Re: Probabilities with infinite sets ( Was many (identical) universes)

From: Fred Chen <flipsu5.domain.name.hidden>
Date: Wed, 16 Feb 2000 22:37:08 -0800

GSLevy.domain.name.hidden wrote:

> In a message dated 02/14/2000 11:42:56 PM Pacific Standard Time,
> flipsu5.domain.name.hidden writes:
>
> >
> > Selwyn St Leger wrote:
> >
> > > > Date: Sun, 13 Feb 2000 12:58:59 -0800
> > > > From: Fred Chen <flipsu5.domain.name.hidden>
> > > > To: Saj Malhi <sajm.domain.name.hidden>
> > > > Cc: everything-list.domain.name.hidden
> > > > Subject: Re: many (identical) universes
> > >
> > > > Saj Malhi wrote:
> > >
> > > > > 2. The infinity of even numbers is as large as the infinity of all
> > real
> > > > > numbers. Only different classes / types of infinity have been shown
> to
> > be of
> > > > > different size.
> > > > >
> > > >
> > > > Hmmm...I would have thought the set of even numbers is much smaller
> than
> > the set
> > > > of reals, because between any two even numbers, you have infinitely
> more
> > reals.
> > > >
> > > > Fred
> > >
> > > Surely the even mumbers are a sub-set of the integers and thus of a
> > > lower order of infinity than the reals?
> > >
> > > Selwyn St Leger
> >
> > My previous intuition would have led me to think that there are fewer
> evens
> > than
> > integers, but more rigorously it seems possible to map evens to integers
> 1:1
> > by using
> > n->2n, and likewise for odds. However, it is difficult to imagine a way of
> > doing this
> > for rationals (or reals).
> >
> > I guess the issue for AUH would be: can we have meaningful probability with
> > infinities? Is the total number of evens 'half' the total number of
> integers,
> > so that
> > any randomly picked integer has a 50% chance of being even? Perhaps
> > of
> > discussing total number, we need number density.
> >
> > Fred
> >
> >
>
> Fred has put his finger on one of the most important issues involving MWI and
> quantum immortality. The meaning of probability in the context of the MW
> branching.
>
> Either the Shroedinger wave function splits into a finite number of branches
> or into an infinite number of branches.
>
> If the split is finite, calculating the probability of a given outcome x,
> given a starting situation S is trivial. Let's assume that the total number
> of branchesfrom S is N, of which n<N contain the given outcome. Then,
> assuming a **random** selection of any branch from the set of N branches,
> the probability of outcome x is given by:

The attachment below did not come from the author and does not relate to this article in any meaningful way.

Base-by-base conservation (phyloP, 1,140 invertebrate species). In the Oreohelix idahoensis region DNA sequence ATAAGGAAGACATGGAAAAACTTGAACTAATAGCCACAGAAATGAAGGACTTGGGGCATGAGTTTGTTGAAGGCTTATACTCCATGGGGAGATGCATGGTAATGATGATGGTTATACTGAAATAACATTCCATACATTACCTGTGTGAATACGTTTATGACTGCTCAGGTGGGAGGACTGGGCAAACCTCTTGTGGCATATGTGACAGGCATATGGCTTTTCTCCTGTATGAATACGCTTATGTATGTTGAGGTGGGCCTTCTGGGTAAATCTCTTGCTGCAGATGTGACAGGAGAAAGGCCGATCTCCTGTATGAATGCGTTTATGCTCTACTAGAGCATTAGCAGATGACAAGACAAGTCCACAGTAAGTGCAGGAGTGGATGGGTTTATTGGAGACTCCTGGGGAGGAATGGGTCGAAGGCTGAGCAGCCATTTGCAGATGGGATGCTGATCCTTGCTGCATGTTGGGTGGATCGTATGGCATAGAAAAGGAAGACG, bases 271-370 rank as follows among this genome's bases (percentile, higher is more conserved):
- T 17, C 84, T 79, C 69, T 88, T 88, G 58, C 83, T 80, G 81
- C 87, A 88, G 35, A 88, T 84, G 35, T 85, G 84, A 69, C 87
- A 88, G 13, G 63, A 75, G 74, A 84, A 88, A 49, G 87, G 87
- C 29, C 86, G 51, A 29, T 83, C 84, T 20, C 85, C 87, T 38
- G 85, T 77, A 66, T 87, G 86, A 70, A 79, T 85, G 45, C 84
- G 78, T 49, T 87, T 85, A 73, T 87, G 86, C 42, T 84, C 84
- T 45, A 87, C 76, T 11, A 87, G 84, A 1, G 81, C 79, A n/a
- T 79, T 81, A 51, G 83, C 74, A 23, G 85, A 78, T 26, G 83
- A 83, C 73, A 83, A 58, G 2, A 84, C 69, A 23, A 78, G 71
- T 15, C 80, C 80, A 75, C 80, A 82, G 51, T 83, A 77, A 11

>
> P{x} = n/N
>
> When the split is infinite, the probability calculation is not so obvious.
> Consider an infinite split of cardinality aleph null. Let's index each branch
> so that branch index = natural number. So we have branches "1", "2",
> "3",..... Now let us define the outcome x as (branch index = even). Let's
> calculate the probability of outcome x.
> Common sense indicates that total number N of branches (all natural numbers)
> = twice number n of branches with outcome x (i.e., even branches). Common
>
> Here is the key issue. Depending how the branches are sorted and the
> **random** selection is performed, the probability calculation will produce
> different results. If we sort the branches in the order "1", "2", "3",...
> then it seems that the even outcome x will occur 50% of the time. However,
> this particular sorting is entirely arbitrary. I could have sorted the
> branches as "1", "3", "2", "5", "7", "4", "9", "11", "6", "13", "15", "8",...
> that is having the density of the odd numbers = twice the density of the even
> numbers. With this arrangement all natural numbers are guaranteed to occur in
> the series. Yet a **random** sampling will generate a probability of picking
> an even number = 1/3. It seems then that the definition of probability in the
> context of infinite sets must include the specification of how these sets are
> ordered! In addition, it is not clear how a random sampling can be performed
> over the natural number, since we seems always to be biased toward the
> beginning of the scale (near zero) since for any finite number that is
> selected, we are guaranteed to have many more numbers above it than under it!
>
> In an attempt to find a way out of this dilemma, we could assume that the
> branching is really a continuum. So let us consider a line interval from 0 to
> 1 as a model. Consider an outcome x specified for every real real number.
> That is any real number either has property x or does not have it. This
> property could be for example the 2nd digit = 3. The sorting problem crops up
> again! I could order my reals any way I please with all the reals containing
> property x crowded in a tiny subinterval, say between 0 and 0.001. Any
> **random** sampling over interval (0,1) will be very unlikely to pick any
> real with the property 2nd digit = 3. So assuming a continuum does not solve
> the dilemma!.
>
> We know from experience that probability calculations in the MW do make
> sense!!! There must be something wrong with the math. Does any one of you
> know what? In this context the concept of limit seems to be suspect. I don't
> know if probability theory has been extended to cover infinite sets. Does any
> one of you know what the state of the art is in this subject?

Usually when the probabilities are calculated in QM, the physics is already known
beforehand, so that the object is written as a superposition of known possible
(outcome) states, and the normalized coefficients help give the probability. So we
see a lot of textbook examples of 1/sqrt(2) * psi_a + 1/sqrt(2) * psi_b, where the
possible outcomes a and b each have 50% probability known beforehand. In a sense,
this fixes the ordering of the branches.
Received on Wed Feb 16 2000 - 22:42:44 PST

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